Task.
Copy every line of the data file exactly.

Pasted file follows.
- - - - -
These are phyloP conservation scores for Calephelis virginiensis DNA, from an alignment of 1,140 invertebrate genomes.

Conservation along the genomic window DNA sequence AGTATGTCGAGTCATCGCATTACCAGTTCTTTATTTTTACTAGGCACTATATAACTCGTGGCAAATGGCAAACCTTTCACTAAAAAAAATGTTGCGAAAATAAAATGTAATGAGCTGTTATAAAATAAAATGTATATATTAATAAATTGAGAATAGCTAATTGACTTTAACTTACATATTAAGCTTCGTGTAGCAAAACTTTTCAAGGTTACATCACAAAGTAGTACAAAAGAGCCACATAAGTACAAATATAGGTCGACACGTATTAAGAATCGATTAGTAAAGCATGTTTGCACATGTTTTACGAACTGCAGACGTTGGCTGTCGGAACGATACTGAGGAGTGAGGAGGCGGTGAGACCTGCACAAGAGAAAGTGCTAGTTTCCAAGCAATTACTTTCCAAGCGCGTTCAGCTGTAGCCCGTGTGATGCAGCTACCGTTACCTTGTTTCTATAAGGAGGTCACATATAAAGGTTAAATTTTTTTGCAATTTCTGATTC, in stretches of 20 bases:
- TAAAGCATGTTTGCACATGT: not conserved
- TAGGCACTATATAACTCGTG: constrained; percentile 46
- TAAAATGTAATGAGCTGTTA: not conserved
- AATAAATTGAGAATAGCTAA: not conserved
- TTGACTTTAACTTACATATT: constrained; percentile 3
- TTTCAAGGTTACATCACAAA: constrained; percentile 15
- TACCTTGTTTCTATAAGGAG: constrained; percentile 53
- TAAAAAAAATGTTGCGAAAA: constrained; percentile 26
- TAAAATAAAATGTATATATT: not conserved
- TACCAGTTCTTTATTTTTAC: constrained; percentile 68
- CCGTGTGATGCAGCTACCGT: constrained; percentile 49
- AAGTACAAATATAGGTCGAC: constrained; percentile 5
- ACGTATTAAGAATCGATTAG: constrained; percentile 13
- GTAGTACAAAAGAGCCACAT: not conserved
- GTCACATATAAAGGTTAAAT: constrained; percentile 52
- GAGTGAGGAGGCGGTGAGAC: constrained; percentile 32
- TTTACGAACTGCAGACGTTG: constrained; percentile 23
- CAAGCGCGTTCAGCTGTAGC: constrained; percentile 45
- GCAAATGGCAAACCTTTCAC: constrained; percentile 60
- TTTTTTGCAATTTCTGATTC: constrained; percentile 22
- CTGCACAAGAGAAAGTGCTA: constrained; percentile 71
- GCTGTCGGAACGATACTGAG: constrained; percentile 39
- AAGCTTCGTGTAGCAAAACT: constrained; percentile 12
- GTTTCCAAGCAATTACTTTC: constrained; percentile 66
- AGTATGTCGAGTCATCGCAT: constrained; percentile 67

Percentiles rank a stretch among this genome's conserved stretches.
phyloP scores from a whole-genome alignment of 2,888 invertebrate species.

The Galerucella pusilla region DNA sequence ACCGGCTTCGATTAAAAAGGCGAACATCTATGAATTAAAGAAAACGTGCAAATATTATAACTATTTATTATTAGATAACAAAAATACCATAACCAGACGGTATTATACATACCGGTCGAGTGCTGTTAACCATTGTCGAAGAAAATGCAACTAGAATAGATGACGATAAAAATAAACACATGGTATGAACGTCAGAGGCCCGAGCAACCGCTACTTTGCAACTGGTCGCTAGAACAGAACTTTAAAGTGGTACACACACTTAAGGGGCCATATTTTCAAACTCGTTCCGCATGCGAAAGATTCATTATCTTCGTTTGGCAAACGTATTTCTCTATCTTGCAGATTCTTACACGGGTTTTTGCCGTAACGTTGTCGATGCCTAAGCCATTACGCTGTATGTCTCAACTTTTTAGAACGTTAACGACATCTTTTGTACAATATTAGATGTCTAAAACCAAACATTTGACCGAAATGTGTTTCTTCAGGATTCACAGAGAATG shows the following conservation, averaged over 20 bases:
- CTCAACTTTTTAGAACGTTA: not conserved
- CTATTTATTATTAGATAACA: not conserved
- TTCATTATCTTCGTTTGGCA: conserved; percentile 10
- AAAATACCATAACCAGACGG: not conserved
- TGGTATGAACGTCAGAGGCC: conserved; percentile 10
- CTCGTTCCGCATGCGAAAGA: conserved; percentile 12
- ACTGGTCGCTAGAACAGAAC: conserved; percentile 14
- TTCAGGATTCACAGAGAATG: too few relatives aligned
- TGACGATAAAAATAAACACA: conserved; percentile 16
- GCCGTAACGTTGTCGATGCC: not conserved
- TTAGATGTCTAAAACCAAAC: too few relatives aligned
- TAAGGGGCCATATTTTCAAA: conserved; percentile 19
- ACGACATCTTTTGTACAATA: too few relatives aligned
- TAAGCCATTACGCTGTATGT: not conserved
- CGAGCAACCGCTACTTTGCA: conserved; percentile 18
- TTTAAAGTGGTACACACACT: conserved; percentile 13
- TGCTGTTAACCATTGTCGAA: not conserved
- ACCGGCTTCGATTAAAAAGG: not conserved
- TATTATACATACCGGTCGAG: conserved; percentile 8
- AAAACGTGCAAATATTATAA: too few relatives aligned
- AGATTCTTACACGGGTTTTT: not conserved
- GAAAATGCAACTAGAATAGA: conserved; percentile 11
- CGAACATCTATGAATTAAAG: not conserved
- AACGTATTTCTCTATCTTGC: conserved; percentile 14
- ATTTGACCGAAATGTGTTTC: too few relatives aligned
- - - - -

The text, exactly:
These are phyloP conservation scores for Calephelis virginiensis DNA, from an alignment of 1,140 invertebrate genomes.

Conservation along the genomic window DNA sequence AGTATGTCGAGTCATCGCATTACCAGTTCTTTATTTTTACTAGGCACTATATAACTCGTGGCAAATGGCAAACCTTTCACTAAAAAAAATGTTGCGAAAATAAAATGTAATGAGCTGTTATAAAATAAAATGTATATATTAATAAATTGAGAATAGCTAATTGACTTTAACTTACATATTAAGCTTCGTGTAGCAAAACTTTTCAAGGTTACATCACAAAGTAGTACAAAAGAGCCACATAAGTACAAATATAGGTCGACACGTATTAAGAATCGATTAGTAAAGCATGTTTGCACATGTTTTACGAACTGCAGACGTTGGCTGTCGGAACGATACTGAGGAGTGAGGAGGCGGTGAGACCTGCACAAGAGAAAGTGCTAGTTTCCAAGCAATTACTTTCCAAGCGCGTTCAGCTGTAGCCCGTGTGATGCAGCTACCGTTACCTTGTTTCTATAAGGAGGTCACATATAAAGGTTAAATTTTTTTGCAATTTCTGATTC, in stretches of 20 bases:
- TAAAGCATGTTTGCACATGT: not conserved
- TAGGCACTATATAACTCGTG: constrained; percentile 46
- TAAAATGTAATGAGCTGTTA: not conserved
- AATAAATTGAGAATAGCTAA: not conserved
- TTGACTTTAACTTACATATT: constrained; percentile 3
- TTTCAAGGTTACATCACAAA: constrained; percentile 15
- TACCTTGTTTCTATAAGGAG: constrained; percentile 53
- TAAAAAAAATGTTGCGAAAA: constrained; percentile 26
- TAAAATAAAATGTATATATT: not conserved
- TACCAGTTCTTTATTTTTAC: constrained; percentile 68
- CCGTGTGATGCAGCTACCGT: constrained; percentile 49
- AAGTACAAATATAGGTCGAC: constrained; percentile 5
- ACGTATTAAGAATCGATTAG: constrained; percentile 13
- GTAGTACAAAAGAGCCACAT: not conserved
- GTCACATATAAAGGTTAAAT: constrained; percentile 52
- GAGTGAGGAGGCGGTGAGAC: constrained; percentile 32
- TTTACGAACTGCAGACGTTG: constrained; percentile 23
- CAAGCGCGTTCAGCTGTAGC: constrained; percentile 45
- GCAAATGGCAAACCTTTCAC: constrained; percentile 60
- TTTTTTGCAATTTCTGATTC: constrained; percentile 22
- CTGCACAAGAGAAAGTGCTA: constrained; percentile 71
- GCTGTCGGAACGATACTGAG: constrained; percentile 39
- AAGCTTCGTGTAGCAAAACT: constrained; percentile 12
- GTTTCCAAGCAATTACTTTC: constrained; percentile 66
- AGTATGTCGAGTCATCGCAT: constrained; percentile 67

Percentiles rank a stretch among this genome's conserved stretches.
phyloP scores from a whole-genome alignment of 2,888 invertebrate species.

The Galerucella pusilla region DNA sequence ACCGGCTTCGATTAAAAAGGCGAACATCTATGAATTAAAGAAAACGTGCAAATATTATAACTATTTATTATTAGATAACAAAAATACCATAACCAGACGGTATTATACATACCGGTCGAGTGCTGTTAACCATTGTCGAAGAAAATGCAACTAGAATAGATGACGATAAAAATAAACACATGGTATGAACGTCAGAGGCCCGAGCAACCGCTACTTTGCAACTGGTCGCTAGAACAGAACTTTAAAGTGGTACACACACTTAAGGGGCCATATTTTCAAACTCGTTCCGCATGCGAAAGATTCATTATCTTCGTTTGGCAAACGTATTTCTCTATCTTGCAGATTCTTACACGGGTTTTTGCCGTAACGTTGTCGATGCCTAAGCCATTACGCTGTATGTCTCAACTTTTTAGAACGTTAACGACATCTTTTGTACAATATTAGATGTCTAAAACCAAACATTTGACCGAAATGTGTTTCTTCAGGATTCACAGAGAATG shows the following conservation, averaged over 20 bases:
- CTCAACTTTTTAGAACGTTA: not conserved
- CTATTTATTATTAGATAACA: not conserved
- TTCATTATCTTCGTTTGGCA: conserved; percentile 10
- AAAATACCATAACCAGACGG: not conserved
- TGGTATGAACGTCAGAGGCC: conserved; percentile 10
- CTCGTTCCGCATGCGAAAGA: conserved; percentile 12
- ACTGGTCGCTAGAACAGAAC: conserved; percentile 14
- TTCAGGATTCACAGAGAATG: too few relatives aligned
- TGACGATAAAAATAAACACA: conserved; percentile 16
- GCCGTAACGTTGTCGATGCC: not conserved
- TTAGATGTCTAAAACCAAAC: too few relatives aligned
- TAAGGGGCCATATTTTCAAA: conserved; percentile 19
- ACGACATCTTTTGTACAATA: too few relatives aligned
- TAAGCCATTACGCTGTATGT: not conserved
- CGAGCAACCGCTACTTTGCA: conserved; percentile 18
- TTTAAAGTGGTACACACACT: conserved; percentile 13
- TGCTGTTAACCATTGTCGAA: not conserved
- ACCGGCTTCGATTAAAAAGG: not conserved
- TATTATACATACCGGTCGAG: conserved; percentile 8
- AAAACGTGCAAATATTATAA: too few relatives aligned
- AGATTCTTACACGGGTTTTT: not conserved
- GAAAATGCAACTAGAATAGA: conserved; percentile 11
- CGAACATCTATGAATTAAAG: not conserved
- AACGTATTTCTCTATCTTGC: conserved; percentile 14
- ATTTGACCGAAATGTGTTTC: too few relatives aligned